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How is Child Support Determined and Ordered in Los Angeles and Orange County Family Court?

In California, child support is determined using a mathematical formula codified in Family Code Section 4055. The most important factors are the incomes of the parents. The next most important factor is the amount of time the parents have custody. Changes in custody time can sometimes result in changes in child support payment amounts.

Child support calculations are uniformly made using a computer program. The ones used in Los Angeles  and Orange County Superior Courts are called the Dissomaster and Xspouse. Both family law attorneys and the family court judges use the programs. While the programs take into account the income of the parties and the amount of time each parent spends with the kids, the most important factor is income. If you would like to estimate child support payments, you can use the following information and calculator: https://childsupport.ca.gov/calculate-child-support/

Child Support Can Be Requested and Later the Amounts Can Be Modified

Child support can be requested and later a parent can ask that the support be modified– reduced or increased– by making a written request to the Court. This is called a Request for Orders and is made using the FL-300 Request for Orders form. This is the same form one uses to modify an initial child support order. The party must also prepare the FL-150 Income and Expense Declaration form which explains the financial circumstances of the parent. The request for orders and income and expense declaration must be served on the other parent and filed with the court. Use the Proof of Service form to show the court you served the other parent with the request for orders and income and expense declaration.

The court will have a hearing on the issue of child support and issue an order. Later, if the facts support it and you make a formal motion (A Request for Orders) to the court for a modification, you can have support increased or reduced. For example, if the parent receiving the child support inherits money, gets a large raise, or otherwise has an increased ability to support the children, support payments may be reduced for the paying parent. In contrast, if the paying parent loses his or her job, the court can be asked to reduce support during the period of unemployment or lower income.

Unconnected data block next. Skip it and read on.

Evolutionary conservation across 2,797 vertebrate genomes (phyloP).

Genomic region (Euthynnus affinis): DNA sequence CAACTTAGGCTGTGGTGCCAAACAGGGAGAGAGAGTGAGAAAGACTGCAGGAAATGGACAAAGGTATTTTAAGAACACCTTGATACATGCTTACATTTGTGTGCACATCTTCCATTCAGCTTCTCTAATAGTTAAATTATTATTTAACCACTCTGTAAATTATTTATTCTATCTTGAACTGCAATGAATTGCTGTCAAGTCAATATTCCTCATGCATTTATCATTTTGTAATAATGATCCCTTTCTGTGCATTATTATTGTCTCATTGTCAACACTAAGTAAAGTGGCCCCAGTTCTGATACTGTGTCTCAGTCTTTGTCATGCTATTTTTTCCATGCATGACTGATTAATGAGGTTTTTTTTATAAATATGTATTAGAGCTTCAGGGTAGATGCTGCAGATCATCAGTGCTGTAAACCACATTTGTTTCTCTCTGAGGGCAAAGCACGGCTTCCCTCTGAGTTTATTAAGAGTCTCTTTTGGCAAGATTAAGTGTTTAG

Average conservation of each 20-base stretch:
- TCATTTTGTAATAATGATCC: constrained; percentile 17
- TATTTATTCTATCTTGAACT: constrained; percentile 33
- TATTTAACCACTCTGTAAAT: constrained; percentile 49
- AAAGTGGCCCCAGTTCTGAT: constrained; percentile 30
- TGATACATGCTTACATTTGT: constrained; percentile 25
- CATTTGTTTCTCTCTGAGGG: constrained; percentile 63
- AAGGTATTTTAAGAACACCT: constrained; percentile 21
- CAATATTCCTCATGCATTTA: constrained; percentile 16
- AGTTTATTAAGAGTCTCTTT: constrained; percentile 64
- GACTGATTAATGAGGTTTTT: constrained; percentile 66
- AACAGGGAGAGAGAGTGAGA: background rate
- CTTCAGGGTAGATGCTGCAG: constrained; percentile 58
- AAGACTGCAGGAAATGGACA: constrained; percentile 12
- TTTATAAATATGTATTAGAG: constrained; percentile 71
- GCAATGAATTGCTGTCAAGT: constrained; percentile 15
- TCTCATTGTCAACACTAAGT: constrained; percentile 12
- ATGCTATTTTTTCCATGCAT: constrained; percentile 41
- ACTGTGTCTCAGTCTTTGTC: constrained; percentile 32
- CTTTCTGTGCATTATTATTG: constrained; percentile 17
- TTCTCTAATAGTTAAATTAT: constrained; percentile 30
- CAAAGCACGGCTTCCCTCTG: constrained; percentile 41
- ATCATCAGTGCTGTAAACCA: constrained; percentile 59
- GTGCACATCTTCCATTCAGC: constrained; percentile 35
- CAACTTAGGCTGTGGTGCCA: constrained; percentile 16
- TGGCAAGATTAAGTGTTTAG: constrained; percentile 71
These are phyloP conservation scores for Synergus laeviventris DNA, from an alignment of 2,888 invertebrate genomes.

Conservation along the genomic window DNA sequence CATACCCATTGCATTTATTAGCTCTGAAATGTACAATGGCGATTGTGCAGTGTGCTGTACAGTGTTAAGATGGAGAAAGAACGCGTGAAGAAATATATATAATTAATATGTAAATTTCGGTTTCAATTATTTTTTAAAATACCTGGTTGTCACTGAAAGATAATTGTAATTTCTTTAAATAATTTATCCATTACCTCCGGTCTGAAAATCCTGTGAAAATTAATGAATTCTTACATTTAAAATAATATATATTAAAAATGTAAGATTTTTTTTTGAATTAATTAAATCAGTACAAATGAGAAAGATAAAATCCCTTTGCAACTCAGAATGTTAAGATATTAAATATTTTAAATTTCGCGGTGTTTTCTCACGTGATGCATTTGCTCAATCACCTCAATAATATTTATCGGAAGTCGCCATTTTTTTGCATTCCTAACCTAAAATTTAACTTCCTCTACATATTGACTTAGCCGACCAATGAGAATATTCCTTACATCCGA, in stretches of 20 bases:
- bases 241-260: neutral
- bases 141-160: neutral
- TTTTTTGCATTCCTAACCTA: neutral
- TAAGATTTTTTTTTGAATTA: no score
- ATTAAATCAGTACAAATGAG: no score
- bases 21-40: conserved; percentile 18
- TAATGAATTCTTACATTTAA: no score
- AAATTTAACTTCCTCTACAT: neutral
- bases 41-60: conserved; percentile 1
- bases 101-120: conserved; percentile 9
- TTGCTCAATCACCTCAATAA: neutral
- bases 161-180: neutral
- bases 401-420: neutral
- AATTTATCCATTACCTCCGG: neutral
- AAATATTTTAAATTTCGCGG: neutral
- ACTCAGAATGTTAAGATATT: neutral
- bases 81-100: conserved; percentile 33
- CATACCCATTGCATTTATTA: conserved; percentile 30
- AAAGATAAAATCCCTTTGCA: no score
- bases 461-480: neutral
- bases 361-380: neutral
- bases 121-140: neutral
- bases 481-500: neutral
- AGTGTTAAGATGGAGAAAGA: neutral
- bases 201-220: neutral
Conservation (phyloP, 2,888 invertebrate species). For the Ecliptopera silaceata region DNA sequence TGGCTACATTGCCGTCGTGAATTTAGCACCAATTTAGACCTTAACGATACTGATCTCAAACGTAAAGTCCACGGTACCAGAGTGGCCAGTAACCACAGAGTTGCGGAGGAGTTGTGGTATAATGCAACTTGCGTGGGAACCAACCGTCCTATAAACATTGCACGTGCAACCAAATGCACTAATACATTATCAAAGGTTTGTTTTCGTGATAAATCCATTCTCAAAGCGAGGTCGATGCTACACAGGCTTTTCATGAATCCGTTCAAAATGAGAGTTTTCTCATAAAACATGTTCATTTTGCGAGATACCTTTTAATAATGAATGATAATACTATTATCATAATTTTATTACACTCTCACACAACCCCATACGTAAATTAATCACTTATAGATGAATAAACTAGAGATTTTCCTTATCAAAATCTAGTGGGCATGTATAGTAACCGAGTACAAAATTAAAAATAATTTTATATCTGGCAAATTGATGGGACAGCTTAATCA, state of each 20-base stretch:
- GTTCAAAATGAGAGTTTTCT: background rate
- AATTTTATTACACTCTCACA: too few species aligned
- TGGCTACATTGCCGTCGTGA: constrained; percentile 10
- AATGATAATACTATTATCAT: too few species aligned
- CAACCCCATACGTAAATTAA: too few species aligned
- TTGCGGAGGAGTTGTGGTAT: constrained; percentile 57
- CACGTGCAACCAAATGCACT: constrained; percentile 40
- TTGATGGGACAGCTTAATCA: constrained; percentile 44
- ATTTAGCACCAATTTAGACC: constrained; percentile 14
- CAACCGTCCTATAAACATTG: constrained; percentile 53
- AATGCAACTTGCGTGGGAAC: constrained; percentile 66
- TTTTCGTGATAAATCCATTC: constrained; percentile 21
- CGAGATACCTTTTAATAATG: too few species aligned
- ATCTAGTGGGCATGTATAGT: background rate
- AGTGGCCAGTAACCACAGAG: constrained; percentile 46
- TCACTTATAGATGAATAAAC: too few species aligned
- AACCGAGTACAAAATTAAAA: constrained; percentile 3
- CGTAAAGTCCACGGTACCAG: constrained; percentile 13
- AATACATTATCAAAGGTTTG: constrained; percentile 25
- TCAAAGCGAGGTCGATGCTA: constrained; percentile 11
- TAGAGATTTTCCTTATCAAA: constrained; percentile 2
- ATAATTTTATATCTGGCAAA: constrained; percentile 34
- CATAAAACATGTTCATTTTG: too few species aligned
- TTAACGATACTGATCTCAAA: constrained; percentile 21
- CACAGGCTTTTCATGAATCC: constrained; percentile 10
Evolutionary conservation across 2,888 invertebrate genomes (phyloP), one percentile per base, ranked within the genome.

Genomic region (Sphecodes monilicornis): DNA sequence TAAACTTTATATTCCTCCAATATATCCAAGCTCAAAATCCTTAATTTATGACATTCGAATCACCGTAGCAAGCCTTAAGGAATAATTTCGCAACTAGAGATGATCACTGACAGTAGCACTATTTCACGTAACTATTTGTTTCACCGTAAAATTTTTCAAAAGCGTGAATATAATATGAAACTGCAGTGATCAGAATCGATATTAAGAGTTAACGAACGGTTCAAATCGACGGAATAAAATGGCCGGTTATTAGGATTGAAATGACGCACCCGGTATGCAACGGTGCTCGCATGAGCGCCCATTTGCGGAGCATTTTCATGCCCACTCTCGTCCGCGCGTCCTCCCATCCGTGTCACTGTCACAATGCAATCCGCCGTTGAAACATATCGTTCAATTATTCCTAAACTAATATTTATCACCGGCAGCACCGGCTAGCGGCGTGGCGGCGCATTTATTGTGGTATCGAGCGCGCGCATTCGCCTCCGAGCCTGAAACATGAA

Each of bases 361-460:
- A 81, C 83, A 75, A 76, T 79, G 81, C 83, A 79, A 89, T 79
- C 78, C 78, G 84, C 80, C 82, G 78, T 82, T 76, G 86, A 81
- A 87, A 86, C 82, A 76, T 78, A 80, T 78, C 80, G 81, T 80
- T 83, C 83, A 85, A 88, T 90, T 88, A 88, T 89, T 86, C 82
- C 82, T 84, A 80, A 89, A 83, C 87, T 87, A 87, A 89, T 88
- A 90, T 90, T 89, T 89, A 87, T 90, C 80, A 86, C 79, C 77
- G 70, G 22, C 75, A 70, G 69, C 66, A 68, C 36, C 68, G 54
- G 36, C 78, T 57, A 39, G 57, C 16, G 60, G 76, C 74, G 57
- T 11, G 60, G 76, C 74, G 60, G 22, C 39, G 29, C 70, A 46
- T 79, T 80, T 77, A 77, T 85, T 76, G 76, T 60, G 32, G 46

Child support orders cannot be changed simply because one parent desires a change. A change in the support amount will be based on evidence proving that sufficient grounds exist to make the change. This requires a showing the circumstances have changed from what they were when the order was entered. In the many years a child support order remains effective, the parents’ circumstances may change many times and so may the child support order.



For law nerds, here is the law on changes of child support: Family Code Section 3651 governs the modification or termination of support orders, including child support. (§ 3651, subd. (e). As a general rule, courts will not modify child or spousal support unless there has been a material change of circumstances following the previous determination.” There are no rigid guidelines for judging whether circumstances have sufficiently changed to warrant a child support modification. So long as the statewide statutory formula support requirements are met (Fam. [Code,] § 4050 et seq.), the determination is made on a case-by-case basis and may properly rest on fluctuations in need or ability to pay.

And here’s the law for the determination of child support: The Family Code sets forth California’s uniform child support guideline. Family Code Section 4055 sets forth a mathematical formula to calculate child support that each trial court must implement. The support amount rendered under the guideline’s algebraic formula is intended to be presumptively correct in all cases, and only under special circumstances should child support orders fall below the child support mandated by the guideline formula.